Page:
Your Dog Has Bad Breath?
Solutions and Remedies

By Dawn Bradley   |Updated 03-24-2024

There is nothing like being greeted by a four-legged friend with a big slobbery kiss at the end of the day. That is unless your pet pooch has developed a bit of bad breath.

There is a tipping point for dog owners between breath that is normal and tolerable and breath that is highly unpleasant.

If we aren't careful, our pets can develop halitosis and incredibly bad odours. This isn't always down to something they just ate - although diet can play a big part in a healthy breath.

The problem may lie in our own negligence with their oral health or other bad practices. 


The good news is that there are lots of simple ways that you can improve your dog's oral health and reduce those bad odours.

The following steps are all simple approaches that we can all try with our canine companions. Give some of these a try and see if you can see an improvement in your pet's breath. 

7 ways to Improve a Dog's Bad Breath

1. When Your Dog Has Bad Breath, Make Sure to Clean Their Teeth Properly

First and foremost, you really do need to be sure that you are cleaning their teeth properly. This means regular cleaning with the right techniques and toothpaste.

Some new dog owners don't always realise that it is best to clean their puppy's teeth every day. This regular routine means that it is less likely that plaque will build up or that food will remain stuck between teeth.

Both of these problems are common causes of bad breath. Choose a toothpaste that your dog likes and try to make teeth cleaning an enjoyable exercise. You can find dog toothpaste in a wide variety of flavors including chicken, beef, seafood, vanilla and even Malt.


Don't forget that if your dog or - you for that matter struggle with traditional toothbrushes, there are alternatives. There are great finger brushes that you can use to really get into difficult areas.

This may sound like a weird idea, but it actually offers greater control of the brushing action and of your dog.

It may also be a way to improve the trust and bonding experience if your dog doesn't like having their teeth brushed. 

2. Try Dental Chews if Your Dog Has Bad Breath

When we want to improve our breath during the day, or between brushing, we often turn to chewing gum or mints to help mask any smell.

While we can't give chewing gum to dogs, there are great dental chews on the market that can help. The best products have a range of helpful active ingredients that can reduce bacteria and remove plaque.

Look out for different styles and tastes to find one that your pet dog will enjoy. Once you find a good match, you can leave them to chew on the product for a while and not have to worry as much.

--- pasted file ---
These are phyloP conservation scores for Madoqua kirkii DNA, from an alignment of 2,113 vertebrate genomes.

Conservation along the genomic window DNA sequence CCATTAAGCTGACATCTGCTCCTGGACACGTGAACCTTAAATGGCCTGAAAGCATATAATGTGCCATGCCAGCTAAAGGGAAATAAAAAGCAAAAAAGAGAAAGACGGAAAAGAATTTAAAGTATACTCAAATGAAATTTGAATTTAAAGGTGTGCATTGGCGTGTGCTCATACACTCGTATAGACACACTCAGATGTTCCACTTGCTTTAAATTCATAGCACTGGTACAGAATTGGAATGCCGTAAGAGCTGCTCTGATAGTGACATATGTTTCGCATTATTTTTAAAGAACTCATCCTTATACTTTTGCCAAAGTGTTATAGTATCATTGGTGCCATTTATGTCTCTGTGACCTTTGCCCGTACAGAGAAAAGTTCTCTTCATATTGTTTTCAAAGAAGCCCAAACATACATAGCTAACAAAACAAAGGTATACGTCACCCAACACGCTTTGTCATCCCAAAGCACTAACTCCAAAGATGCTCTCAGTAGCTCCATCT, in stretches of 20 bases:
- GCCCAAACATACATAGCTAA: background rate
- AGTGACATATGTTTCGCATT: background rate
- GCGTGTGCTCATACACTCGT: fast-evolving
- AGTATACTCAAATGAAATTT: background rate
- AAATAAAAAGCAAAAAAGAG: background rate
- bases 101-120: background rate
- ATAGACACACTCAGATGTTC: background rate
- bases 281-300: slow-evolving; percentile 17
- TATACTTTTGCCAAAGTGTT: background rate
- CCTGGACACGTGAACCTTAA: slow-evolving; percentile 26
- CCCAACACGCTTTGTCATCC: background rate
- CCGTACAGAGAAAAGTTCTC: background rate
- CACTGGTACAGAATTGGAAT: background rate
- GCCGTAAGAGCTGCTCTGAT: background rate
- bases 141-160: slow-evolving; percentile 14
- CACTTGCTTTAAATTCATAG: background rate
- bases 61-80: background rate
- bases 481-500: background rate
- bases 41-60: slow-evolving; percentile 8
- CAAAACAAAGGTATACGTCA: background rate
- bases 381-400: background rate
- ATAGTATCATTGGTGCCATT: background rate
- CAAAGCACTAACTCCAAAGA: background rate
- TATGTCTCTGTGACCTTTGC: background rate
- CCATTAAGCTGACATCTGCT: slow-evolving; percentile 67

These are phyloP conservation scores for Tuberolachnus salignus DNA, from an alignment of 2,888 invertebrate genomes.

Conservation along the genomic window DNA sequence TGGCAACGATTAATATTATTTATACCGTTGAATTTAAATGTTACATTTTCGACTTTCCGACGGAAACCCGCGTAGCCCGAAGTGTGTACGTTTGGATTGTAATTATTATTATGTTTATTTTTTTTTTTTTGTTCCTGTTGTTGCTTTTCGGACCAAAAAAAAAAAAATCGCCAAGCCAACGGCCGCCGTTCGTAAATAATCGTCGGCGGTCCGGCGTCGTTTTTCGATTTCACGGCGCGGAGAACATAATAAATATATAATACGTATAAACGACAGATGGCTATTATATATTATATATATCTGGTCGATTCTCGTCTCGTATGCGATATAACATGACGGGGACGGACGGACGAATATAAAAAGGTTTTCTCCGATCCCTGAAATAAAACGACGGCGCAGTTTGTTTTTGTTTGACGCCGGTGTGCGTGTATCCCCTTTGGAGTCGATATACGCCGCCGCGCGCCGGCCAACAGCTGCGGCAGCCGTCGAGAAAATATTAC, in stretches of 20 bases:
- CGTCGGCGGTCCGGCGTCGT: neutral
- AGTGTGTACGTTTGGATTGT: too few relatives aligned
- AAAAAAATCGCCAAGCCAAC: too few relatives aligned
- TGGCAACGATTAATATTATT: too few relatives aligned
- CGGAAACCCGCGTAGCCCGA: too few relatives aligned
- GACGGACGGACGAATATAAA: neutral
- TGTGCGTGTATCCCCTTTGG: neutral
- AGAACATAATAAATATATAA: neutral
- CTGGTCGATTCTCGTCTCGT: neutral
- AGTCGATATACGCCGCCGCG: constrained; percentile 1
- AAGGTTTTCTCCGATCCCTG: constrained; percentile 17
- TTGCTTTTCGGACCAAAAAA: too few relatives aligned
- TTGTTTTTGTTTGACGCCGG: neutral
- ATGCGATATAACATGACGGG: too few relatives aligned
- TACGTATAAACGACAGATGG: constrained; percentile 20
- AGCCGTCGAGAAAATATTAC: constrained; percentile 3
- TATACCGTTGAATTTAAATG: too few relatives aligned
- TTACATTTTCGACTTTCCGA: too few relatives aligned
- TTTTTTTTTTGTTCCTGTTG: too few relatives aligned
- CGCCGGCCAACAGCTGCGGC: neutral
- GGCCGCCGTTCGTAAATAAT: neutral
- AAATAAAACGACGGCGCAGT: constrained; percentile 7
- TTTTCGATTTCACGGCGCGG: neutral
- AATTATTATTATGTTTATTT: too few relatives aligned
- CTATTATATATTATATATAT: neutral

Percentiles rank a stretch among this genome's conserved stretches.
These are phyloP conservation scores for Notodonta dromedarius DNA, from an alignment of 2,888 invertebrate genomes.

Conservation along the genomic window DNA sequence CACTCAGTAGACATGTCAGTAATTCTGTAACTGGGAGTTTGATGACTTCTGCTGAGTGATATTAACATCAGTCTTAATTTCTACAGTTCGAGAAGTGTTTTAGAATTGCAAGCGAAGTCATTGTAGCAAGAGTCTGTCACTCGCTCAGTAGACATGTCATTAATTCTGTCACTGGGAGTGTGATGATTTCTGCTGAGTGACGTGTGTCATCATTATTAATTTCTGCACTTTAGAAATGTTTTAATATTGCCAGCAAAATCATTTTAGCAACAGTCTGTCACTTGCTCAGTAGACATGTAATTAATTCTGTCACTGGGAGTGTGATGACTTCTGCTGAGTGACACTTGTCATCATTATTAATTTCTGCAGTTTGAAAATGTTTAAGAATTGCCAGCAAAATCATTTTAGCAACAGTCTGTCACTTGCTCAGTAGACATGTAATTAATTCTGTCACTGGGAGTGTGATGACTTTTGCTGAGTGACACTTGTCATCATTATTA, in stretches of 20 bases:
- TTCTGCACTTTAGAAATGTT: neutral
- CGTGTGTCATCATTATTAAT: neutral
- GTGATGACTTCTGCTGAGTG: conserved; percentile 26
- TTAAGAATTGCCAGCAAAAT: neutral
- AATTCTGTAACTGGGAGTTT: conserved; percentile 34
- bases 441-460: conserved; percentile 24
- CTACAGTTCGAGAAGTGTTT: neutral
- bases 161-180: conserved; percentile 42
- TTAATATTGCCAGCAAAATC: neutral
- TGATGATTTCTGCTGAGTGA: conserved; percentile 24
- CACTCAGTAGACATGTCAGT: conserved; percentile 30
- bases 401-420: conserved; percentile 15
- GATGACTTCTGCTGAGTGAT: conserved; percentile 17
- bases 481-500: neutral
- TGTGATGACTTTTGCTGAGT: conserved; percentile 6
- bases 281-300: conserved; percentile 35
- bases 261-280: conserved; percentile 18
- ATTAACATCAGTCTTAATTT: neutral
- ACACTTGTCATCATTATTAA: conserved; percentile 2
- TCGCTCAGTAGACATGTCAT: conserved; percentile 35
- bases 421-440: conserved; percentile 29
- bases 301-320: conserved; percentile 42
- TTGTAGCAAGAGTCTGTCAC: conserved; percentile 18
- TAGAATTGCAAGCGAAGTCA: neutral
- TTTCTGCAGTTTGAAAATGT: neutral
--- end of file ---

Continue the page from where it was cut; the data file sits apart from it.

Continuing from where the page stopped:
Dental bones are a popular choice because they mimic the look and texture of traditional rawhide bones.

It might be a good way to trick your dog into chewing a healthier chew if they are cautious about new things.

A well-made dental bone could keep them occupied for a long time while improving their breath. 

3. Buy Some New Chew Toys For That Dog Who Has Bad Breath

This small dog is lying in the grass chewing on a dental bone.Try a Chew Toy When Your Dog Has Bad Breath

If dental chews don't seem like that much fun for dogs, and they don't take to them, you can still see results with ordinary chew toys.

The main benefit of oral health comes from the chewing action rather than any special ingredients in the dental products.

The motions and buildup of saliva dislodge food and plaque from the teeth to help keep them clean for longer. Therefore, you can give a dog a fun chew toy if they are more likely to use it. 

Just remember that not all chew toys are created equal. Make sure you find a product that is safe for your dog's teeth - especially if you have an older dog with tooth problems.

Make sure that the material isn't likely to splinter. Also, don't let them chew old, broken toys for long as they can harbour bacteria. If you have a power chewer, there are specialist chew toys out there.

If your dog has bad breath, may I suggest a couple of good products to check out.

4. A New Diet May Help When Your Dog Has Bad Breath

The source of your dog's bad breath might not be the food trapped in their teeth, but rather the quality of their diet.

There are forms of dog food that don't always have the best ingredients for oral health. They are often cheaper options with lots of fillers rather than any crunchy vegetables.

Inspect what your dog is eating and consider a new type of food. Healthy, grain-free solutions could make a difference. Dry kibble could also be helpful rather than a traditional wet food. 

There are also dog owners that swear by the raw food diet for dogs as a way of tackling bad breath. This is partly because of the raw vegetables, but also because of the effort needed to eat that raw meat off the bone. The action is much like that of the chew toys and can work wonder for removing plaque.

This approach isn't for everyone because of the cost and preparation involved. Make sure that this new diet suits everyone involved. 

5.  Provide Better Treats if Your Dog Has Bad Breath